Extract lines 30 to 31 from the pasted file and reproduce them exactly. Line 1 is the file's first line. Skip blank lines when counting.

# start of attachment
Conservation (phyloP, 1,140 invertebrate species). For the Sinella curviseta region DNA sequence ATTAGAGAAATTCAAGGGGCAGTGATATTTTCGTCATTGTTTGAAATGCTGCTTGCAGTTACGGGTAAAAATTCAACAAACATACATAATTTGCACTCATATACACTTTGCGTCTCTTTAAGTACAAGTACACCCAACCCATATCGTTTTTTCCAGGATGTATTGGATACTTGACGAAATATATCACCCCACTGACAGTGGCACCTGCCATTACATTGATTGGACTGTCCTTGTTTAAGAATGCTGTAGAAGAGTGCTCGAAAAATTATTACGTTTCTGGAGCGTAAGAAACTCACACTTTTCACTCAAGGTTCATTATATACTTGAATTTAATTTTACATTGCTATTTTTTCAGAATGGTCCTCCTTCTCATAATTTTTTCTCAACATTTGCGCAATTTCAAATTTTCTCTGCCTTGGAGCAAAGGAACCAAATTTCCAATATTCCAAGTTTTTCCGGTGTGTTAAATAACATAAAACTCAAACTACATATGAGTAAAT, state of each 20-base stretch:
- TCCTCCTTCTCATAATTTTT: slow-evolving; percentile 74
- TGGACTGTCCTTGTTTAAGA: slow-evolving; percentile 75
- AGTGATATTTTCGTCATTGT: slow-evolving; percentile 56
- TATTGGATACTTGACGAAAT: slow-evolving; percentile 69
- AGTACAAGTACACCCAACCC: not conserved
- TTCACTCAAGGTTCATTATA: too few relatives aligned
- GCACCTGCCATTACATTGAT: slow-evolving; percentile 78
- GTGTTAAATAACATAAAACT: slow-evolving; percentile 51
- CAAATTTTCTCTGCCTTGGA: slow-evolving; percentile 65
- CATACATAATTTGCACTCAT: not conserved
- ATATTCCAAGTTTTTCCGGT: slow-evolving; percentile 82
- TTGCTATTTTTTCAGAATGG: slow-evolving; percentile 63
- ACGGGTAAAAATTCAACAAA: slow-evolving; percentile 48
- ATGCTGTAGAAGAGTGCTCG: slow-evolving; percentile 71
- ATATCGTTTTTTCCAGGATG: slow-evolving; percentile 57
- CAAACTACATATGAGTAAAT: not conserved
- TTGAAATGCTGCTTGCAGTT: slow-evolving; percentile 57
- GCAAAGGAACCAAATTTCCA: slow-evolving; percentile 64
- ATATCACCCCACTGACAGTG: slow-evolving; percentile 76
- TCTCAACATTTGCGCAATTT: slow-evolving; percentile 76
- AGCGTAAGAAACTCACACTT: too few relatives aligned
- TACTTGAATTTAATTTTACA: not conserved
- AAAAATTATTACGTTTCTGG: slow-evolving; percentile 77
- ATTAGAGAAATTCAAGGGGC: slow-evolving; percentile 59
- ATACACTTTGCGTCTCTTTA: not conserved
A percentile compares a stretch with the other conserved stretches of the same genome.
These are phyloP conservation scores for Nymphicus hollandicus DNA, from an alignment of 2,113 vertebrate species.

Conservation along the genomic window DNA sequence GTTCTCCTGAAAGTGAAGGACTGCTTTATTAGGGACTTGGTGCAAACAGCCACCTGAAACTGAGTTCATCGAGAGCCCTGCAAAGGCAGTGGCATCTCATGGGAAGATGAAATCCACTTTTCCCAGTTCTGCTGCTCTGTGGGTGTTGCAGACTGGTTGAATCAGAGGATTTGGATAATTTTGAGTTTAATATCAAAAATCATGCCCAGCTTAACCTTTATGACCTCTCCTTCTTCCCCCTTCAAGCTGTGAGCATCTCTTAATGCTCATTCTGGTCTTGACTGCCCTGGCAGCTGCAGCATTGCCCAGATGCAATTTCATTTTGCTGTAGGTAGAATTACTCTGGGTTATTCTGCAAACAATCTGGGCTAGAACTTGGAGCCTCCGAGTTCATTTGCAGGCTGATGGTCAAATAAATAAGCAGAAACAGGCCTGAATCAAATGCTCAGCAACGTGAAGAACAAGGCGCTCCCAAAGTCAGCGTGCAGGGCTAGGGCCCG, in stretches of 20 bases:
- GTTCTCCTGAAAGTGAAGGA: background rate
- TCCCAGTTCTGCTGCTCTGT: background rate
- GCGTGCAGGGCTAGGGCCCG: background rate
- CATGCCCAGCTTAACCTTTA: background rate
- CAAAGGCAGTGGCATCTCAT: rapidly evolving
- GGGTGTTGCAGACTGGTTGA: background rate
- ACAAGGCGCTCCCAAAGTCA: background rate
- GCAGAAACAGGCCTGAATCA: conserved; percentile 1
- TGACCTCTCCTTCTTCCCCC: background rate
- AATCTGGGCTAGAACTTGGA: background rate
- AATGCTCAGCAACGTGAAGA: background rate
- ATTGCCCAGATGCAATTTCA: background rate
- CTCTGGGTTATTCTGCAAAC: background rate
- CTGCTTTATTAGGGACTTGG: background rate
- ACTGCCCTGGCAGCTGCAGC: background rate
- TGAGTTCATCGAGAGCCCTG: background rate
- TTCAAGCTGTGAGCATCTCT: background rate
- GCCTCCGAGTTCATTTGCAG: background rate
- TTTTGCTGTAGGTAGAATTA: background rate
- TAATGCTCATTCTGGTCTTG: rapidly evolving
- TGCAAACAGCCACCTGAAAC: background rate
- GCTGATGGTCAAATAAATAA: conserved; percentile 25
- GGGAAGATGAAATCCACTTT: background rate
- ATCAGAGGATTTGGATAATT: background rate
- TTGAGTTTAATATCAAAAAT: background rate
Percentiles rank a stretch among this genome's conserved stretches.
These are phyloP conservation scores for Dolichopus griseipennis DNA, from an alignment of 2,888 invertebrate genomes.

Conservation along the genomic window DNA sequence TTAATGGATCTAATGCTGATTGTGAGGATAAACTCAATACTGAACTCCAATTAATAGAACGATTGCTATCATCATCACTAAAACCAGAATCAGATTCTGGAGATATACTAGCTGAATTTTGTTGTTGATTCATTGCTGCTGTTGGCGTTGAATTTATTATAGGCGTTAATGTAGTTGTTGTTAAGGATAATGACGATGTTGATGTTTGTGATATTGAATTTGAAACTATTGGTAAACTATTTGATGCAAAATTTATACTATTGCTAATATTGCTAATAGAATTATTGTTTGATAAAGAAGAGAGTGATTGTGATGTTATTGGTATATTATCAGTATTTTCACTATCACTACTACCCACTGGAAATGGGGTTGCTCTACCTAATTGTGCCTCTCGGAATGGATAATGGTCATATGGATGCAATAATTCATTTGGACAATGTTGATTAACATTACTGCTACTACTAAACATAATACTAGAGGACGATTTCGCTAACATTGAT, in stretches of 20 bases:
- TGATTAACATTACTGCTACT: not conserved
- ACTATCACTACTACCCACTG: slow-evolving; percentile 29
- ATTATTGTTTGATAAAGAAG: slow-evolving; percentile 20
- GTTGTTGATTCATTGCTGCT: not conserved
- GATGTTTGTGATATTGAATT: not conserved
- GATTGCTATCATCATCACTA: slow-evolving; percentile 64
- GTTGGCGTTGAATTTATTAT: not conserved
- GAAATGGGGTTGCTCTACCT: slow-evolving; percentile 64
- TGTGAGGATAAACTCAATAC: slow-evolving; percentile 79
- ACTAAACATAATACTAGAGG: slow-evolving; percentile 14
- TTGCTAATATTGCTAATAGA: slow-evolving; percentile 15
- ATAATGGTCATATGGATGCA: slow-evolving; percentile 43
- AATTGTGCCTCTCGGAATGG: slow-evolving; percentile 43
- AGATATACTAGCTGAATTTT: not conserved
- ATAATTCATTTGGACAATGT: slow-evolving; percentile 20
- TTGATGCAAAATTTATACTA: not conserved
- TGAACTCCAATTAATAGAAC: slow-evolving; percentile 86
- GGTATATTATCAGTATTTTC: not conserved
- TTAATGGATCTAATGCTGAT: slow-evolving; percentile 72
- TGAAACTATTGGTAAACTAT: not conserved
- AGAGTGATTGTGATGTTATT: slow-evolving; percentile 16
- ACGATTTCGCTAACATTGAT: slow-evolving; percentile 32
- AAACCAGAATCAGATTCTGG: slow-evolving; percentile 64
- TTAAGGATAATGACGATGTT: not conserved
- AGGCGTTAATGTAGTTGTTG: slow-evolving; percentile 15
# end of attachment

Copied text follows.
- GTTCTCCTGAAAGTGAAGGA: background rate
- TCCCAGTTCTGCTGCTCTGT: background rate